Why did you write the second part of your book?


Why? Essentially, I'm concerned with rescuing something that has been lost for five hundred years, because of superstition, we all know that. It's superstition, and it's been taken as such. 

Therefore, in order to render it, serious, to go beyond the revelation, that there must be something that could be distilled from the revelation period. And to me, the only way to do it, is by presenting it seriously, in format of the socialist position. 

Otherwise, it remains in the level of oddity. We have in the back of our minds, the idea that only we could be logical, only we could be sublime, noble. 

Somehow, I think, maybe I'm speaking for myself alone, but that's the end of character of our actions. In social science you see that. Every social scientist goes to the field, loaded with the idea that he's going examine something and know. And uh, that's not fair, that he so um, in that sense, I cannot escape that.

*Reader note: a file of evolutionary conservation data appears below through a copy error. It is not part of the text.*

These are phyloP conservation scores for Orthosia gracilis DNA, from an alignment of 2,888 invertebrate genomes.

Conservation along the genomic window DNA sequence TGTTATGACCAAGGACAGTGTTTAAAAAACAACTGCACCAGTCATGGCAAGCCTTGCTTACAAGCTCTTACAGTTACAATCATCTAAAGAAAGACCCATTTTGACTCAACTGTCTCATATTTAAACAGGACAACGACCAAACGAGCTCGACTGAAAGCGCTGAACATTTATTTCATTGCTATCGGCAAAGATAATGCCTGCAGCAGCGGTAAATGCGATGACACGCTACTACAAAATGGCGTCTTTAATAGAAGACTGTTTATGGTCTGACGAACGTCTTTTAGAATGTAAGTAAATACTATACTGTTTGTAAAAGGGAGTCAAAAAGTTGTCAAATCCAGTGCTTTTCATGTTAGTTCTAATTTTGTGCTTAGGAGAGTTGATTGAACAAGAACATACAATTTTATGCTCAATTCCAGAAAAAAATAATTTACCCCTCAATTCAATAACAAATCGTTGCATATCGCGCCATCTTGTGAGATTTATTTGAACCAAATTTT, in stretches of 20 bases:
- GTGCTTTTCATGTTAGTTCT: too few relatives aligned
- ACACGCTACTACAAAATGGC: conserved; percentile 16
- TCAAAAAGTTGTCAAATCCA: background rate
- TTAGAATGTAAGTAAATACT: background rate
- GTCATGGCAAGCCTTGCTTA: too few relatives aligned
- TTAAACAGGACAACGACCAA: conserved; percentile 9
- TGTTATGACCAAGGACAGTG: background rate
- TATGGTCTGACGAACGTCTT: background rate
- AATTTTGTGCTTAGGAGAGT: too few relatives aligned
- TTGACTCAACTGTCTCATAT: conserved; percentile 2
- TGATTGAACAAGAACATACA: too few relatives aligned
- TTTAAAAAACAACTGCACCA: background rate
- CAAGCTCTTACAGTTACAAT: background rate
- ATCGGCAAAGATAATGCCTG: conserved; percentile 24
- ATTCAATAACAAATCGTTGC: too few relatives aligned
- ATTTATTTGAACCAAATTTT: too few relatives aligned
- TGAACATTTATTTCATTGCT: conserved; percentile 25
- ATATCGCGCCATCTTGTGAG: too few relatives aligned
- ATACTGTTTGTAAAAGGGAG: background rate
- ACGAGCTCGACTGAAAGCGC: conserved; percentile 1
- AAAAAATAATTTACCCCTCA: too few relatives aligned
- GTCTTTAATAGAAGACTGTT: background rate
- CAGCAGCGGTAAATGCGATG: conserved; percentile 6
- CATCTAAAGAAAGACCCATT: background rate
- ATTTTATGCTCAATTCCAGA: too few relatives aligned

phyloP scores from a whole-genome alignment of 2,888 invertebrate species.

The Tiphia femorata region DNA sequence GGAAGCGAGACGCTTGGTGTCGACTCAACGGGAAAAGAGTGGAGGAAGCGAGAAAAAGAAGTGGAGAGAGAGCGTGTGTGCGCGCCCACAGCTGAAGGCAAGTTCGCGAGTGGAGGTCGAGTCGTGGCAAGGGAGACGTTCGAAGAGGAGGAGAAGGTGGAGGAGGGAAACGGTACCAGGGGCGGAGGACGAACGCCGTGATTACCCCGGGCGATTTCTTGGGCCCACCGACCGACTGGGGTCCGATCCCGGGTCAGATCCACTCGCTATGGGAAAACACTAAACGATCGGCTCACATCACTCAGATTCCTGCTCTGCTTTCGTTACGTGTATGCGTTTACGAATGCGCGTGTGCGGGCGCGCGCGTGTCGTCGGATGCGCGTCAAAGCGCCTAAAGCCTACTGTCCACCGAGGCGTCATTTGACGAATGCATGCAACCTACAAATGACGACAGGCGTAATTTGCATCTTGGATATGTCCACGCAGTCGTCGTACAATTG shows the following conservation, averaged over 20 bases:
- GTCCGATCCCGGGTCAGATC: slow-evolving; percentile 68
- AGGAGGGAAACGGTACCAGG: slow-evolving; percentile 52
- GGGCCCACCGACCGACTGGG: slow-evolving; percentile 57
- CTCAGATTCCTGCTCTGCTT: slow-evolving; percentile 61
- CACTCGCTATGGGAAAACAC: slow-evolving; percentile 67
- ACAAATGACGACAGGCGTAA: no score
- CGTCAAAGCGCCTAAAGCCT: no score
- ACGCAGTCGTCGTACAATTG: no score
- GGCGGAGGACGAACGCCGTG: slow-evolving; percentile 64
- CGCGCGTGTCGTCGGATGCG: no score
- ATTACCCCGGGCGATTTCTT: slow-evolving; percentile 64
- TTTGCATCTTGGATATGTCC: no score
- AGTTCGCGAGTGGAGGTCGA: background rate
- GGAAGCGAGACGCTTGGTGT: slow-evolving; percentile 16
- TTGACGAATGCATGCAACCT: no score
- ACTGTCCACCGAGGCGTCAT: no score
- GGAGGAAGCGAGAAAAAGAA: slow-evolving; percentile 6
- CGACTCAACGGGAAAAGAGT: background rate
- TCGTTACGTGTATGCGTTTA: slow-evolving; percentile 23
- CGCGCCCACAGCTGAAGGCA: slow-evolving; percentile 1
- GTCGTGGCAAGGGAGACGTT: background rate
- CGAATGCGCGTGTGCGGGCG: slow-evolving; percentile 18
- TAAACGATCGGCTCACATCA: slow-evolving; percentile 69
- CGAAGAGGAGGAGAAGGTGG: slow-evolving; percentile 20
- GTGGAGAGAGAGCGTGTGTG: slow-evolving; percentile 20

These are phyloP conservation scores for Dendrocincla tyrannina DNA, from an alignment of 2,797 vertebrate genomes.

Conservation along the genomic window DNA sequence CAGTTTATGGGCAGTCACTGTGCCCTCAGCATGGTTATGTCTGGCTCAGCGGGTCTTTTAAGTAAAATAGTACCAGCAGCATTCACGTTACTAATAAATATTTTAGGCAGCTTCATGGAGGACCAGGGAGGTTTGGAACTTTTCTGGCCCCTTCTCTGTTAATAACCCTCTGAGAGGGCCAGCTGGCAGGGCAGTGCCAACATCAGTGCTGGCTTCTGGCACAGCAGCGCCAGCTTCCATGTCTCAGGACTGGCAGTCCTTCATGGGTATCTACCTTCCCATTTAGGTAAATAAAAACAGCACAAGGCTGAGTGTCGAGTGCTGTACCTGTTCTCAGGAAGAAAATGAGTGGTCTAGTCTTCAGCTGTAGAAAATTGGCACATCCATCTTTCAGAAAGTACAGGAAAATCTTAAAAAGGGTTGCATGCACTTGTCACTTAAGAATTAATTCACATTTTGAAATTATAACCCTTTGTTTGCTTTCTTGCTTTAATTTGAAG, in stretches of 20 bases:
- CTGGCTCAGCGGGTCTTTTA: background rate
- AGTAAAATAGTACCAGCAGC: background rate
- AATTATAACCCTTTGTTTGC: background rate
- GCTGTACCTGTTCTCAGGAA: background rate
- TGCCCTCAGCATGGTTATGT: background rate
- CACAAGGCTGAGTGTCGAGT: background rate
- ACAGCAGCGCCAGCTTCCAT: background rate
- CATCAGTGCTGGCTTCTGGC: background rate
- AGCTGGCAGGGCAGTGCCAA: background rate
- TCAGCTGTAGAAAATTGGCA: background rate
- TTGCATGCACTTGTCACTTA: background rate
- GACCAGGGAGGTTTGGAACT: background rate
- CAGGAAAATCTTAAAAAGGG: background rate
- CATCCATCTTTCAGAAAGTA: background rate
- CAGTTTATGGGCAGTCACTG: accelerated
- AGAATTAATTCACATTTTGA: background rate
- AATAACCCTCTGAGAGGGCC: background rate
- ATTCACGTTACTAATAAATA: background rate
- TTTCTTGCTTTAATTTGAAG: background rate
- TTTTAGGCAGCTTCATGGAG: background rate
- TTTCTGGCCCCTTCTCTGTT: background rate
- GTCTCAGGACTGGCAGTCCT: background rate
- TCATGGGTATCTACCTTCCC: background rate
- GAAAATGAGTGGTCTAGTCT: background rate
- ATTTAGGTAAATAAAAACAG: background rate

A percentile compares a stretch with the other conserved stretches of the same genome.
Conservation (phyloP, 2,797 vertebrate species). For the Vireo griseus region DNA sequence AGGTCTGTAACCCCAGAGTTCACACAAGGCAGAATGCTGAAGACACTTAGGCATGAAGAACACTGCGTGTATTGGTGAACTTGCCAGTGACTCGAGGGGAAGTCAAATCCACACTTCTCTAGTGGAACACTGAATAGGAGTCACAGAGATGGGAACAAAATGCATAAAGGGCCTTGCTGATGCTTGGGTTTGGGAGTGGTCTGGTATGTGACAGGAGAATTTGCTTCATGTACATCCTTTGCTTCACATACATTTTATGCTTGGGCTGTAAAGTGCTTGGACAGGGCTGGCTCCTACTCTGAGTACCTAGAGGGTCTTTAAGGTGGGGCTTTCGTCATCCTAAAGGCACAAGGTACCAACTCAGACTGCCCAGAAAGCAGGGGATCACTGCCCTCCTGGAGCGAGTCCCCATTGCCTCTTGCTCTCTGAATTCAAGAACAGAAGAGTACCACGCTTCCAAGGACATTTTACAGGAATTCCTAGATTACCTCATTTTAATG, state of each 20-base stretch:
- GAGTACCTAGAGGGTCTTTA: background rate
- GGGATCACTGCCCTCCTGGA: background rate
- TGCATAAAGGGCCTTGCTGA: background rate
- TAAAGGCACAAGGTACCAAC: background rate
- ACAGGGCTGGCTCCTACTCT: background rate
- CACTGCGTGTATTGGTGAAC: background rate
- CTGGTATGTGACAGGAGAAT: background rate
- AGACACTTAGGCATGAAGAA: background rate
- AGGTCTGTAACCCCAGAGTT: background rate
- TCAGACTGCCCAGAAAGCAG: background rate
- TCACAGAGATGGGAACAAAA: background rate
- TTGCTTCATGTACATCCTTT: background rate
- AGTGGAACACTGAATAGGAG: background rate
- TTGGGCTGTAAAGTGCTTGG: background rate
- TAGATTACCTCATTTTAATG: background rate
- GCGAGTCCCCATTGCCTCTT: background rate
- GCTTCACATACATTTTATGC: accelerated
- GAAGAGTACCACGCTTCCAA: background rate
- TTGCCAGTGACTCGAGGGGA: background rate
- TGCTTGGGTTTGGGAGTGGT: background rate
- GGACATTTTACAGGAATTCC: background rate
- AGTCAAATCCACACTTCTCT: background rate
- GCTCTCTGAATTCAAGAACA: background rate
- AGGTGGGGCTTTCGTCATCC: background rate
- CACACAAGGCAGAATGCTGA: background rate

Don Juan in the book, he mentioned that he asked you never to reveal the name that Mescalito gave to you, or to reveal the circumstances under which you met, yet you wrote this whole book of don Juan's to anyone who would read it.


I asked him about that. I wanted to know before I ever, ever, in writing something like that, I asked him if it was alright. I didn't reveal anything that was not permitted. I didn't. 

I was interested in the logical system. It's a system of logical thought. It takes a long time, took a long time for me to discover, that this was a system of exhaustive, the best, presented in this, my world. This is what is appealing, is the order.